Dengue fever

From ArticleWorld

Dengue fever is caused any of the four related virus belonging to the Flavivirus genus, in the Flaviviridae family. These viruses are different enough so that no cross-protection or epidemics can be caused by more than one virus type. The Aedes aegipty mosquito is usually responsible for transmitting the virus to humans, although cases of transmission by Aedes albopictus have been reported.

Several epidemics were reported in the late 18th century, and a global pandemic started in the 1950s and 1970s, in Southeastern Asia. It is currently the most common mosquito-borne disease that affects humans, followed by the malaria, which is being eradicated. Significant outbreaks are common at the moment, occurring every five or six years, but the mortality rate is quite low since the available treatment is fairly efficient.


The first signs of the disease involve fever, strong headache, joint and muscular pain. Bright red skin rashes also appear on the lower limb and chests, and then cover the whole body. In some cases, abdominal pain, nausea and vomiting may also appear, associated with gastritis. However, the symptoms aren't always too severe, and some cases may be improperly diagnosed as simple colds. This is especially dangerous because foreign people who become infected may return to their homeland and further spread the disease with common mosquitoes as intermediaries, without knowing that they are spreading it. More severe cases show higher fever and hemorrhages, with thrombocytopenia and haemoconcentration. Severe cases lead to a deadly condition called dengue shock syndrome.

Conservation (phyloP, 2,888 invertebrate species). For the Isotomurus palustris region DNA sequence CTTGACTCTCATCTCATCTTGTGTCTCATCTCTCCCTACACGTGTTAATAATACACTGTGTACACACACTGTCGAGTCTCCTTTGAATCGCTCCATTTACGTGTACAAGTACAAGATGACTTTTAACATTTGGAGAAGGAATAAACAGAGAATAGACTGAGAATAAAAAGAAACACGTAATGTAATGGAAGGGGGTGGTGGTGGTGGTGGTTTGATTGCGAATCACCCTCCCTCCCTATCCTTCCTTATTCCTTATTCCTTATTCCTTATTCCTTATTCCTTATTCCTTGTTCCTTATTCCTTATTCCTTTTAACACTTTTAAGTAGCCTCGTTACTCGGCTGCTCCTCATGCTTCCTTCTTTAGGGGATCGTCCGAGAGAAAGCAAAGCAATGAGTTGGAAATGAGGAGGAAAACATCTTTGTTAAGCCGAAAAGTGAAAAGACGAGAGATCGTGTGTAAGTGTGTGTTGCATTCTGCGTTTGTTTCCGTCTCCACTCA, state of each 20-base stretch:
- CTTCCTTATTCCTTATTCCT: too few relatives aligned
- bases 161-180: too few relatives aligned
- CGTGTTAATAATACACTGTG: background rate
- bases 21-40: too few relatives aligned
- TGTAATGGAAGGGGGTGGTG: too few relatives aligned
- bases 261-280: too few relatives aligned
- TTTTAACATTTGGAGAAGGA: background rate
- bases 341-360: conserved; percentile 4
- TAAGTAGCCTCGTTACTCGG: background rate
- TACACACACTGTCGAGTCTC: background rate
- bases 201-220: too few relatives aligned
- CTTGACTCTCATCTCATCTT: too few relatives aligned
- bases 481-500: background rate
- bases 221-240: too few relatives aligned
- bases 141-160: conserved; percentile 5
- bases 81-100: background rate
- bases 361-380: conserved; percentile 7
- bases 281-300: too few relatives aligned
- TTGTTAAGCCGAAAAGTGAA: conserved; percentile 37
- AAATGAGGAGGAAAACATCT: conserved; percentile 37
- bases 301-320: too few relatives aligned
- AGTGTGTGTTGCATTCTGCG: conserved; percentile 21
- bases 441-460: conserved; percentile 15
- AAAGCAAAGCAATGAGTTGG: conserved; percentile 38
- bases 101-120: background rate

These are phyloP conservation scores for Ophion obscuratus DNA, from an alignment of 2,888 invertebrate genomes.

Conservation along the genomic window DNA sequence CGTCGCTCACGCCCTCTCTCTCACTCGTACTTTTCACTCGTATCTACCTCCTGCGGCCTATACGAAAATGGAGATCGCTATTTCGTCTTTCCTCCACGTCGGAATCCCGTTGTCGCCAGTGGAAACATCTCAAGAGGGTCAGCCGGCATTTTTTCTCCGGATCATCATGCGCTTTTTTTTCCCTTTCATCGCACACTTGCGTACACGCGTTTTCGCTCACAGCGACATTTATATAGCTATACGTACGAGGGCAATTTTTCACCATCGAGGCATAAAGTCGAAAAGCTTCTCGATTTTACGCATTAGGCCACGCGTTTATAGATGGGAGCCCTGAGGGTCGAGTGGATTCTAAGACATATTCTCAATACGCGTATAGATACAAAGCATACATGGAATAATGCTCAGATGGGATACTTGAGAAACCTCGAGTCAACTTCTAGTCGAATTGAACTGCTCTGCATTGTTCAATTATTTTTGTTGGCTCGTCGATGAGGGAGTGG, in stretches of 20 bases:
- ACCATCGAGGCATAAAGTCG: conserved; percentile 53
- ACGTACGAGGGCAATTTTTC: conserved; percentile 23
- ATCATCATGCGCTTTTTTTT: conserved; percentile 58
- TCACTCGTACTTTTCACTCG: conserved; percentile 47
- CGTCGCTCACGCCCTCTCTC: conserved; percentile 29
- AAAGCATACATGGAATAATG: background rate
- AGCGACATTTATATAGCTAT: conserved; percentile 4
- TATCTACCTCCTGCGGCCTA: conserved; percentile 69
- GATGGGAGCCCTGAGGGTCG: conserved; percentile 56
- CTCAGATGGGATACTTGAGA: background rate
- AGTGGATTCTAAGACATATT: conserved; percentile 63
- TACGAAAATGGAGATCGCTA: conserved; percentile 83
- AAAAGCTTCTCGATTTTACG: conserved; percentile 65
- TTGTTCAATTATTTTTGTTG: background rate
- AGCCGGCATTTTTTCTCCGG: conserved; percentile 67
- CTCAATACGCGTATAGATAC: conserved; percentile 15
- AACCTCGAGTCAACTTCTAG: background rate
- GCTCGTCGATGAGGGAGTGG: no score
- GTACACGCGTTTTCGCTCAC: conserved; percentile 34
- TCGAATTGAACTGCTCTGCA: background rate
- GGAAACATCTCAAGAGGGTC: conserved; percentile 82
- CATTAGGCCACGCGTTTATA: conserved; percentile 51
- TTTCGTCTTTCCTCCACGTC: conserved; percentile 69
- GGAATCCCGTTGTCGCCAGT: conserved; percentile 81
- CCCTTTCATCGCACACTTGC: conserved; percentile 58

Prevention and treatment

There is no publicly-available vaccine for the dengue fever, but there are several positive ongoing research efforts. The main prevention methods remain mosquito nets, repellents and avoiding travel to endemic areas. The treatment mainly involves supportive therapy and continuous hydration. If the platelet level decreases significantly, platlet transfusion may be required.